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Weaving gains ground in char areas

By Ajit Patowary
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GUWAHATI, Nov 14 � Here is a significant development. People of Sialmari Char near Sualkuchi in Kamrup district and its adjacent Kurihamari Char in Nalbari district have taken to weaving. They are procuring handloom from Greater Sualkuchi area, which is known to be the main centre of the traditional silk � pat (mulberry) and muga � producing areas of the State. The char people of the State are traditionally not linked with weaving.

According to information, the process started about three years back on a small scale and now this has gathered momentum. Against the one or two earlier, people of Sialmari are now procuring trucks load of handloom from the greater Sualkuchi areas.

Around 8,000 handlooms in Sualkuchi have now become redundant due to dearth of weavers. Around 4,000 of these handlooms are now sold to the outside people. A good number of these looms are believed to have landed in Sialmari and Kurihamari chars. Both the chars are located right in the midst of the Brahmaputra and the distance between Sualkuchi and Sialmari Char is around 17 km. Kurihamari is close to Sialmari.

It needs mention here that a handloom generally needs between Rs 30,000 and Rs 50,000 with all raw materials to start operation.

Akbar Ali, a businessman of Sialmari Char (village � Gaonburhapam Bamundi) told this correspondent that around two years back the installation of the handlooms started in their char and now there are around 350 looms in their village and these looms are run in a factory system with one owner possessing several looms.

Around 500 people are engaged in this trade of weaving clothes in the village and most of the weavers are school dropout boys. Initially, some of these boys learnt weaving in handlooms at Ramdiya, Ramdiya Melpara, Sualkuchi, Bongsor, etc., areas and gradually their number rose to around 150. These boys have trained other weavers. A few girls of the char are also engaged in weaving.

These weavers produce mainly polyester clothes like mekhela, chadar. They have mastered the art of traditional embroidery (buta bocha) too. Their products are sold at Ramdiya, Ramdiya Melpara, Bongshor and Sualkuchi proper, Ali added.

Sources in Sualkuchi informed that the char people are also using pat yarn in the weft and polyester yarn in the warp.

Akbar Ali said that the Central Silk Board had around two years back provided about 20 handlooms to the Sialmari Char people at subsidised rates. He also added that a section of the neighbouring Kurihamari Char people has also taken to weaving.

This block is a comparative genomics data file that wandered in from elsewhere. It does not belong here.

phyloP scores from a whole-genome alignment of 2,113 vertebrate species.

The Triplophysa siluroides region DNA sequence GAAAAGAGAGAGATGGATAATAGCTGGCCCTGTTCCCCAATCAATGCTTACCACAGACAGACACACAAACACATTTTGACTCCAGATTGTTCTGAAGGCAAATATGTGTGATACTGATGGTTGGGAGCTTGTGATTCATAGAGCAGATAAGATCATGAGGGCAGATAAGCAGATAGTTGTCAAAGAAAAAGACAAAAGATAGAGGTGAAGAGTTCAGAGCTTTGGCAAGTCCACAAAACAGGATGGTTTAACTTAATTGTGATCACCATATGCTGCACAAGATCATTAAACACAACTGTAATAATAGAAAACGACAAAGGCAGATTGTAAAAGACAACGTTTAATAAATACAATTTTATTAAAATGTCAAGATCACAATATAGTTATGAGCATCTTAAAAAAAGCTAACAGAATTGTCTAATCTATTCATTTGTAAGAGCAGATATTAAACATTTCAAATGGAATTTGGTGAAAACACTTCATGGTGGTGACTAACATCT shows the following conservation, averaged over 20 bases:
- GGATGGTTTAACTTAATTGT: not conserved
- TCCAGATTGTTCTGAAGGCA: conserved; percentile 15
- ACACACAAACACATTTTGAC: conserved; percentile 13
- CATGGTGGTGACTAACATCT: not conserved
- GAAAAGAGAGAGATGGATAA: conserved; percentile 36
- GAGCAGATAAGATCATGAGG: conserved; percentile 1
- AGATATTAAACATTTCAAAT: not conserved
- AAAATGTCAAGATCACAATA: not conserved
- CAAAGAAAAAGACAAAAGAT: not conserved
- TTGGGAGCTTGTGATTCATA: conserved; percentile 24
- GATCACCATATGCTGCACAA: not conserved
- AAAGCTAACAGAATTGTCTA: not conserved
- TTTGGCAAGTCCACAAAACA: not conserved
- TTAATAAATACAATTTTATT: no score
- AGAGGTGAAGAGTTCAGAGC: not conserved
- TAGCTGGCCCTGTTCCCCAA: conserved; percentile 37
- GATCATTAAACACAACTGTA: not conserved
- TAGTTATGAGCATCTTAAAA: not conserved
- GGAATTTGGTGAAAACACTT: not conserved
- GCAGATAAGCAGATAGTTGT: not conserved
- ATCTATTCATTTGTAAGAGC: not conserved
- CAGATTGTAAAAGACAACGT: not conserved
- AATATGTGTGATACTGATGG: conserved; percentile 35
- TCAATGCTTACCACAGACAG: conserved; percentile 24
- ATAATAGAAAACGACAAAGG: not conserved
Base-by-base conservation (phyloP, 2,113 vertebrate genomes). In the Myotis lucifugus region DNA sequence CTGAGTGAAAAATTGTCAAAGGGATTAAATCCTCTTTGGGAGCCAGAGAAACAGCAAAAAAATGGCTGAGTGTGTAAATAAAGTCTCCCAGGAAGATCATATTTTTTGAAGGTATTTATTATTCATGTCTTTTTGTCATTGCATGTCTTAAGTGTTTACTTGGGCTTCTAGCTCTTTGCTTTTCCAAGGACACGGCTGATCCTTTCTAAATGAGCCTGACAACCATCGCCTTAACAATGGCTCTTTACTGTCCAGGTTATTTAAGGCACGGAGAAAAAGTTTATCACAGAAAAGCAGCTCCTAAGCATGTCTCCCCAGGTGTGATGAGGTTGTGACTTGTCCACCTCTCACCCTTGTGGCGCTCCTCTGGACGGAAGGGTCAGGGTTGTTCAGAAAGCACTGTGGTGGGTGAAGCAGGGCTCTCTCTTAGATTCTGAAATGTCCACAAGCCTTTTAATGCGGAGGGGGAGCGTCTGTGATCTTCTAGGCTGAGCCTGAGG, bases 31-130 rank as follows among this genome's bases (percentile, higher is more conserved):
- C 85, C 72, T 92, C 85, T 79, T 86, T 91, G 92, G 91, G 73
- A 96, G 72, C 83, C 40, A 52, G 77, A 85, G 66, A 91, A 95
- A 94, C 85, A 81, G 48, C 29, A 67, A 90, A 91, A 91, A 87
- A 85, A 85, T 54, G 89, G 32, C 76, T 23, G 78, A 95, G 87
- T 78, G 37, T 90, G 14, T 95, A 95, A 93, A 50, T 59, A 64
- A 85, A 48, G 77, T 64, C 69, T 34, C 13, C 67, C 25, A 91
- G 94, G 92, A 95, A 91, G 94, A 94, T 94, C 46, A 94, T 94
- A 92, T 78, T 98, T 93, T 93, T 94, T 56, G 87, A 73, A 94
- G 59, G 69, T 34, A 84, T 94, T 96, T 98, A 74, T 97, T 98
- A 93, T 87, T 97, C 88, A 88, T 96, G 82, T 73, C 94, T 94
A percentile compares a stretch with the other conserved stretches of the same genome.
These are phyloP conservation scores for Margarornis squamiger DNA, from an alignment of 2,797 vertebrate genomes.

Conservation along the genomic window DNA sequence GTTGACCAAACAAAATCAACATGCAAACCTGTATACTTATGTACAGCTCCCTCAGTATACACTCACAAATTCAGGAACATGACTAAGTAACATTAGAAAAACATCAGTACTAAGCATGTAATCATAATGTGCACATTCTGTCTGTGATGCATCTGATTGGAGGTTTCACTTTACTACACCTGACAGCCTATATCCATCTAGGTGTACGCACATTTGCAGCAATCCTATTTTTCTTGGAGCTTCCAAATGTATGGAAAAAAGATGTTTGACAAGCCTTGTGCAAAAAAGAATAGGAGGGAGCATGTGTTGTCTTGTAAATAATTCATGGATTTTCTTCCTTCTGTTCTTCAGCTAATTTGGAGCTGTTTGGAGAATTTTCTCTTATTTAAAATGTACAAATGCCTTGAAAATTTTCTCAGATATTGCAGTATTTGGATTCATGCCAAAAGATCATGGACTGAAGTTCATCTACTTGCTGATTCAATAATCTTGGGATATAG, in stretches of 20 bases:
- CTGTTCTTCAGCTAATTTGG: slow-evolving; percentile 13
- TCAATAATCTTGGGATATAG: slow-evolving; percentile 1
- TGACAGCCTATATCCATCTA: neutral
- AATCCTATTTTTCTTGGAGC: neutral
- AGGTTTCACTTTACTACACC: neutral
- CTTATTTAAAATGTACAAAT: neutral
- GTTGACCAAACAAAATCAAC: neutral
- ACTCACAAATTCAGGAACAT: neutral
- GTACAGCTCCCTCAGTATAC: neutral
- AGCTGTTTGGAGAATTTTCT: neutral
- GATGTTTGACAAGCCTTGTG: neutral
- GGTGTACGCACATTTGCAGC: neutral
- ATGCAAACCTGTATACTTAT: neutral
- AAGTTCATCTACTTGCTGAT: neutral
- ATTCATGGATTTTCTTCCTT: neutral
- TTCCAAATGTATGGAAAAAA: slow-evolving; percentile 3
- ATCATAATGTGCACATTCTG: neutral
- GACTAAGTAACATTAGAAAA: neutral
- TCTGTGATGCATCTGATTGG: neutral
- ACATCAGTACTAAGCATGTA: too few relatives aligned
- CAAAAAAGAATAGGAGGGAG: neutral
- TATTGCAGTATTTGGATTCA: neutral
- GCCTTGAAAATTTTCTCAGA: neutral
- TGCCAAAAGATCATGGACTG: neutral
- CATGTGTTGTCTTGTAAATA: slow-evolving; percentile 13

It needs mention here that Akbar Ali himself owns six handlooms, while his nephew (elder brother�s son) Ismail Ali owns seven, his brother-in-law Ashab Ali owns five, his nephew (sister�s son) Soleman Ali owns nine and his distant relation Sahidul Islam owns seven handlooms.

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Weaving gains ground in char areas

GUWAHATI, Nov 14 � Here is a significant development. People of Sialmari Char near Sualkuchi in Kamrup district and its adjacent Kurihamari Char in Nalbari district have taken to weaving. They are procuring handloom from Greater Sualkuchi area, which is known to be the main centre of the traditional silk � pat (mulberry) and muga � producing areas of the State. The char people of the State are traditionally not linked with weaving.

According to information, the process started about three years back on a small scale and now this has gathered momentum. Against the one or two earlier, people of Sialmari are now procuring trucks load of handloom from the greater Sualkuchi areas.

Around 8,000 handlooms in Sualkuchi have now become redundant due to dearth of weavers. Around 4,000 of these handlooms are now sold to the outside people. A good number of these looms are believed to have landed in Sialmari and Kurihamari chars. Both the chars are located right in the midst of the Brahmaputra and the distance between Sualkuchi and Sialmari Char is around 17 km. Kurihamari is close to Sialmari.

It needs mention here that a handloom generally needs between Rs 30,000 and Rs 50,000 with all raw materials to start operation.

Akbar Ali, a businessman of Sialmari Char (village � Gaonburhapam Bamundi) told this correspondent that around two years back the installation of the handlooms started in their char and now there are around 350 looms in their village and these looms are run in a factory system with one owner possessing several looms.

Around 500 people are engaged in this trade of weaving clothes in the village and most of the weavers are school dropout boys. Initially, some of these boys learnt weaving in handlooms at Ramdiya, Ramdiya Melpara, Sualkuchi, Bongsor, etc., areas and gradually their number rose to around 150. These boys have trained other weavers. A few girls of the char are also engaged in weaving.

These weavers produce mainly polyester clothes like mekhela, chadar. They have mastered the art of traditional embroidery (buta bocha) too. Their products are sold at Ramdiya, Ramdiya Melpara, Bongshor and Sualkuchi proper, Ali added.

Sources in Sualkuchi informed that the char people are also using pat yarn in the weft and polyester yarn in the warp.

Akbar Ali said that the Central Silk Board had around two years back provided about 20 handlooms to the Sialmari Char people at subsidised rates. He also added that a section of the neighbouring Kurihamari Char people has also taken to weaving.

It needs mention here that Akbar Ali himself owns six handlooms, while his nephew (elder brother�s son) Ismail Ali owns seven, his brother-in-law Ashab Ali owns five, his nephew (sister�s son) Soleman Ali owns nine and his distant relation Sahidul Islam owns seven handlooms.

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